In June of 2013, as part of our SLP registration, we started our "1000 Books Before Kindergarten" program. To get to the point where we had it ready for parents and children to participate, we did the following:
1. Researched the philosophy behind and the benefits of "1000 Books".
2. Looked at what other libraries across the state and the country were doing with it and the different procedures they were using to organize and monitor it.
3. Presented information about it to our library board and obtained unanimous approval to start the program. I wanted library board approval due to both the long term commitment and the financial commitment we would need to ensure its success.
4. Decided on a format: yellow portfolios with prong fasteners, which would include an explanation; literacy information from both ALA and Reading Rockets; and a reading log for 1000 titles, along with a strip of stickers in the front pocket of the portfolio. Ordered the portfolios and made photocopies. Assembled the first 50 packets.
5. Placed a request for the design and printing of a t-shirt transfer and a sticker for the portifolios with the PR person at our library system. The design was to be cheerful and colorful depicting children and books without having to worry about a copyright infringement.
6. Purchased white t-shirts; plastic "Bee a Reader" book bags and various stickers with book and reading themes.
7. Publicized "1000 Books" with fliers and posters; newspaper articles; the library's website and later when it was created, the library's Facebook page.
8. Put together a schedule of incentives for reaching different levels of the program, such as 100 books, 500 books, etc.
9. Ordered a small selection of board books and paperback picture book titles to use as awards. Devised sticky labels for the cover of each book indicating that it was presented to the child because of his/her accomplishments in our "1000 Books" program.
10. A few days after we started our "1000 Books" program, I learned about an early literacy mini-grant from the Department of Public Instruction, which could be used to enhance our program. I completed the grant application and months later, received notice that we would be awarded one of the grants.
11. I ordered more books and promotional items.
12. After the program started, we contacted our library system and requested the design and printing of certificates of achievement for the children who finished the program and a triple fold brochure to help with the future promotion of "1000 Books".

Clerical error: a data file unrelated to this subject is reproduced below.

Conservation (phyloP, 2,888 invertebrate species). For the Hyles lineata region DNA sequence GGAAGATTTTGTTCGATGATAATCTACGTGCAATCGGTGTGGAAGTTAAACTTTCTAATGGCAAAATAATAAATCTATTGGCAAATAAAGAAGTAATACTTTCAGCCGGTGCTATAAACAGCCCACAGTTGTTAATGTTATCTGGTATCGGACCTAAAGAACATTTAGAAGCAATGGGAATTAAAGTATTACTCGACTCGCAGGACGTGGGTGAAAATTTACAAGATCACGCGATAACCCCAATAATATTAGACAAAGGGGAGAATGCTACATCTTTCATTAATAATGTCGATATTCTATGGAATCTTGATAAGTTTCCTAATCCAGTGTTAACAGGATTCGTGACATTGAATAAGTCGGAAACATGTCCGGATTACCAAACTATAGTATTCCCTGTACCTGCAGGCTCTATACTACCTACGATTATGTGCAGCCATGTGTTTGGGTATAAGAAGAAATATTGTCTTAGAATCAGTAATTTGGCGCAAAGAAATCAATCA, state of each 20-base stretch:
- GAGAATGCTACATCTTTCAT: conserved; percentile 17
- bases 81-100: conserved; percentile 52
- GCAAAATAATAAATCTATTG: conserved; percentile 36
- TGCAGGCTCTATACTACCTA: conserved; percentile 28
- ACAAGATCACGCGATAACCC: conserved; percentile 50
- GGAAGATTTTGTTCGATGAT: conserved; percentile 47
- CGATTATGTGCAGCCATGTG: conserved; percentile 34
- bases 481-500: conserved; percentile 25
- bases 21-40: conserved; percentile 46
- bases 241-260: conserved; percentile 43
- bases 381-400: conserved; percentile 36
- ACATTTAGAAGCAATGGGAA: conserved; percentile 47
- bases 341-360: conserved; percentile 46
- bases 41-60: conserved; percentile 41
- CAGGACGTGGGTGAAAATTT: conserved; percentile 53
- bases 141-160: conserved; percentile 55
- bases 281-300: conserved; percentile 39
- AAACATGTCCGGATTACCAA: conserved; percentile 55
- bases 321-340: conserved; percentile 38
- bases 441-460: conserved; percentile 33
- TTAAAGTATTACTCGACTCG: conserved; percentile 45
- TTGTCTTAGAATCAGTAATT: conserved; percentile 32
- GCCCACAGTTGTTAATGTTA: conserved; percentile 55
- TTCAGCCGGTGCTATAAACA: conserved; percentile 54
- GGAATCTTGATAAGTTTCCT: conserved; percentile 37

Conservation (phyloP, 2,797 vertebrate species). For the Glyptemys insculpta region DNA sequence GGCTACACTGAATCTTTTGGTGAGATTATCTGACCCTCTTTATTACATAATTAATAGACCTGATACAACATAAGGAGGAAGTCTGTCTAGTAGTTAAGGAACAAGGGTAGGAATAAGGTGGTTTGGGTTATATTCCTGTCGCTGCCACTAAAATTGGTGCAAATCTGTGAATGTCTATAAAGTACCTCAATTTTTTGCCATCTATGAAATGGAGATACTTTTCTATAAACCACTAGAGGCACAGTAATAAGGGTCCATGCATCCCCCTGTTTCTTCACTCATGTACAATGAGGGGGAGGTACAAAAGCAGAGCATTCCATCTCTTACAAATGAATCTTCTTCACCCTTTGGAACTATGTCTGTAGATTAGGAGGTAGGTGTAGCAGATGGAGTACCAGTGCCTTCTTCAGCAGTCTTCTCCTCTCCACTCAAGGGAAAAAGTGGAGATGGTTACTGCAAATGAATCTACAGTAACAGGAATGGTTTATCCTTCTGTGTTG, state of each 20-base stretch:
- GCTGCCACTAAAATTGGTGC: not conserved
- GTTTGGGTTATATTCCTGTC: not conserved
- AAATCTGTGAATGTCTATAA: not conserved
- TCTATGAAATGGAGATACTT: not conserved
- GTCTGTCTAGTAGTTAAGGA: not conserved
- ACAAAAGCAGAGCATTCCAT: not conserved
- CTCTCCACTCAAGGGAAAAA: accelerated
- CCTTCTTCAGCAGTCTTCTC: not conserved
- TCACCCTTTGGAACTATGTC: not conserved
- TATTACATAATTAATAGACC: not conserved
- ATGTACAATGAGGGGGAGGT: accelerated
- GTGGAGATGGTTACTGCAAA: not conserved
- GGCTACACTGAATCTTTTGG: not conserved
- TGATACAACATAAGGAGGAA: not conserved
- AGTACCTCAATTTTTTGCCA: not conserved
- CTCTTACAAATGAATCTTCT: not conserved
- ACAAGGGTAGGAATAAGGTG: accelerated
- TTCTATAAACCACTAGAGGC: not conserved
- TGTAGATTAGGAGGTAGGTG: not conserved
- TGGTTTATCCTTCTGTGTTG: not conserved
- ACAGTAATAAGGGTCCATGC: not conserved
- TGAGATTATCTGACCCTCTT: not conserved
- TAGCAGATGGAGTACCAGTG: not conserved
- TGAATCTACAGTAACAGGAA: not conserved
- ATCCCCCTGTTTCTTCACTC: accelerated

13. During the summer, I believe we registered 22 children for our "1000 Books" program. When school started in the fall, I sent letters of explanation and invitation to the parents of the local early childhood students; the parents of the students in four-year-old kindergarten; and the parents of students at the local preschool. I also tried to locate home-based child care providers to let them know about the program. I also "talked it up" with the parents of the children who attended our toddler and preschool story times and with individual parents as I saw them in the library. As of February 25, we now have 87 children registered. My goal is 100 children.
14. My question after rereading the above: when does this program become passive? I've put a lot of time and energy into it!
15. The answer: once the child is registered. At that point, when a parent or child gives us the reading log, we hand them the next prize...or a selection of books from which the child can choose the one he or she wants. We also offer lots of congratulations on a job well done!
What are the advantages for this type if programming? Once it's set up and organized, staff time is minimal. Some maintenance has to be on going: making sure there is an inventory of awards and continuing to promote the program will be necessary. There could be an increase in circulation of children's books and perhaps, an increase in toddler and preschool story time attendance. Good PR for the library will be another advantage, along with strengthening the relationship between the library; local schools; and local child care providers, both center based and home based. Increased knowledge of the library and the services it provides will benefit everyone.
What are the disadvantages when doing this type of programming? In the case of a multi year program like "1000 Books", there needs to be a financial commitment so that children reaching "1000 Books" four years from now will receive the same recognition as those completing the program in 18 months. There needs to be a time commitment made by the library that the staff will have the time necessary to actively promote the program, which could include annual letters to parents and visits to schools. Individual staff members will need to understand the importance of early literacy and feel comfortable in inviting parents and children to participate. While that is not necessarily a disadvantage, it can be with staff not having the same beliefs as the department head or director. Everyone needs to be on board!
Luci Bledsoe, Johnson Creek (WI) Public Library